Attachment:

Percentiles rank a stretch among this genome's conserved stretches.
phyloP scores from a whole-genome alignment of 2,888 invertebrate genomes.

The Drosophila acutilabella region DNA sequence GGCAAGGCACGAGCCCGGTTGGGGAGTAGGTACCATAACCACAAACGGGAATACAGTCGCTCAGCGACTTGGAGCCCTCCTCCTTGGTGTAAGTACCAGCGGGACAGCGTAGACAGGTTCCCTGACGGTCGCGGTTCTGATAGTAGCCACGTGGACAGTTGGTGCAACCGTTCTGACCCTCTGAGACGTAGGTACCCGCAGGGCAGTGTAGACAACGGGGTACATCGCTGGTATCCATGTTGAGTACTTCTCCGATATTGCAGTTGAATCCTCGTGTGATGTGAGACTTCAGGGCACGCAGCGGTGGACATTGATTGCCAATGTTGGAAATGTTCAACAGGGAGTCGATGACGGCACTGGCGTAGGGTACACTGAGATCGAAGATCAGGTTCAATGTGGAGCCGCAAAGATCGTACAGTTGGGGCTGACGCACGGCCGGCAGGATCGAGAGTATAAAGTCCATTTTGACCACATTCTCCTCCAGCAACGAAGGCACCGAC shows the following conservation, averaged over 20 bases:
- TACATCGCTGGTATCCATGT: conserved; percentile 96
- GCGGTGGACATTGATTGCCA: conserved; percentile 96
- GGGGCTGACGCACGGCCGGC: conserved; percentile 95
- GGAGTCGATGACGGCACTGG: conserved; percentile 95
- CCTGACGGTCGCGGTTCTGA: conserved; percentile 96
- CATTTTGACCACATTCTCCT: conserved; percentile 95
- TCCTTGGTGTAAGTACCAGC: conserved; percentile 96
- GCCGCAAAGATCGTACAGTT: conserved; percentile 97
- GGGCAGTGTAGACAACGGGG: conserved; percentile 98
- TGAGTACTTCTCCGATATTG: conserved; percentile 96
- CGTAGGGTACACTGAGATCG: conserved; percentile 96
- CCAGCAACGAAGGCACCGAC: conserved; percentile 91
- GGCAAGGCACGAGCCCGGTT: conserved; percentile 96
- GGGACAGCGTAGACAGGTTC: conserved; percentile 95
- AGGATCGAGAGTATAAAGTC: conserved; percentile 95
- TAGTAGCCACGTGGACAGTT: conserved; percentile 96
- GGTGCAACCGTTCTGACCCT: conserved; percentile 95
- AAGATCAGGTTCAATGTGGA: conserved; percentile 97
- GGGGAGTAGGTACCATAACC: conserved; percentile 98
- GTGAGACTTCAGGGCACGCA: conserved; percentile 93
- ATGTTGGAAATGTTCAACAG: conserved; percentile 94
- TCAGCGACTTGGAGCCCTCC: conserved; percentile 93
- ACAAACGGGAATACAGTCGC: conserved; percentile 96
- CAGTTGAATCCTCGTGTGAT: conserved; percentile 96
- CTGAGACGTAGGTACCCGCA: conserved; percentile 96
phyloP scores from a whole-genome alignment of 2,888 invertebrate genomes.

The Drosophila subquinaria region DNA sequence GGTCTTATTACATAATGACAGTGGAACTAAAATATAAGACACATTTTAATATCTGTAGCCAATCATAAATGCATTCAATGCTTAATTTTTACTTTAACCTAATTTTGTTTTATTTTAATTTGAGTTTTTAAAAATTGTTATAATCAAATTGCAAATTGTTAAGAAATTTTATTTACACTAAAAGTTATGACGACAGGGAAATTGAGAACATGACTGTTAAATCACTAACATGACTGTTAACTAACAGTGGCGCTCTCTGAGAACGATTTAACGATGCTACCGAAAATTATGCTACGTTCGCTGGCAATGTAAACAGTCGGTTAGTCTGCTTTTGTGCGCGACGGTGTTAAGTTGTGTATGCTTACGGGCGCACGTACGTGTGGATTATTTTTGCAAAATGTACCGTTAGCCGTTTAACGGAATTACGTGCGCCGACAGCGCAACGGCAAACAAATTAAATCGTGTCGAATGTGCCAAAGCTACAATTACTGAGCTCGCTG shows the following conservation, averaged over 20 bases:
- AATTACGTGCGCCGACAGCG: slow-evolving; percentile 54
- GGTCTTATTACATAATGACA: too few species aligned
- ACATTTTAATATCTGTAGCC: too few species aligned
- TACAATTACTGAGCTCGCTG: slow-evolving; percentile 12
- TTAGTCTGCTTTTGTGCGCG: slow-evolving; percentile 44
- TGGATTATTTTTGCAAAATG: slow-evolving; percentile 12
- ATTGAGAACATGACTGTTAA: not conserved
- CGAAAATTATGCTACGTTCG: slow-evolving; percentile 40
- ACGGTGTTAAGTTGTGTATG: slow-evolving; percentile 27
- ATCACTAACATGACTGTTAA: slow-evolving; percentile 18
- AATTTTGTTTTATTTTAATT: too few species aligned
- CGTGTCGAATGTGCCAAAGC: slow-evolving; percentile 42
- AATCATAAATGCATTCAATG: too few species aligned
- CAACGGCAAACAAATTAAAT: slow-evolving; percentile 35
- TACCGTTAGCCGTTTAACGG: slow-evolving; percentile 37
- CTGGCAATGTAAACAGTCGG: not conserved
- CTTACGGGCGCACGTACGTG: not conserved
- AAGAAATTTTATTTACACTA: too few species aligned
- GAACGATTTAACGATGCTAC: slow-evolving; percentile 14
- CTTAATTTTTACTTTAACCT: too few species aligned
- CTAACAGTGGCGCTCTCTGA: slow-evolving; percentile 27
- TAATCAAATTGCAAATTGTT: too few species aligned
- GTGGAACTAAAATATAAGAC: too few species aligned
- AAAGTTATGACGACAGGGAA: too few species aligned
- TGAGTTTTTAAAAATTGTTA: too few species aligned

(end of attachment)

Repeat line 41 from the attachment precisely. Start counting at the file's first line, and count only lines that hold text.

- AATTTTGTTTTATTTTAATT: too few species aligned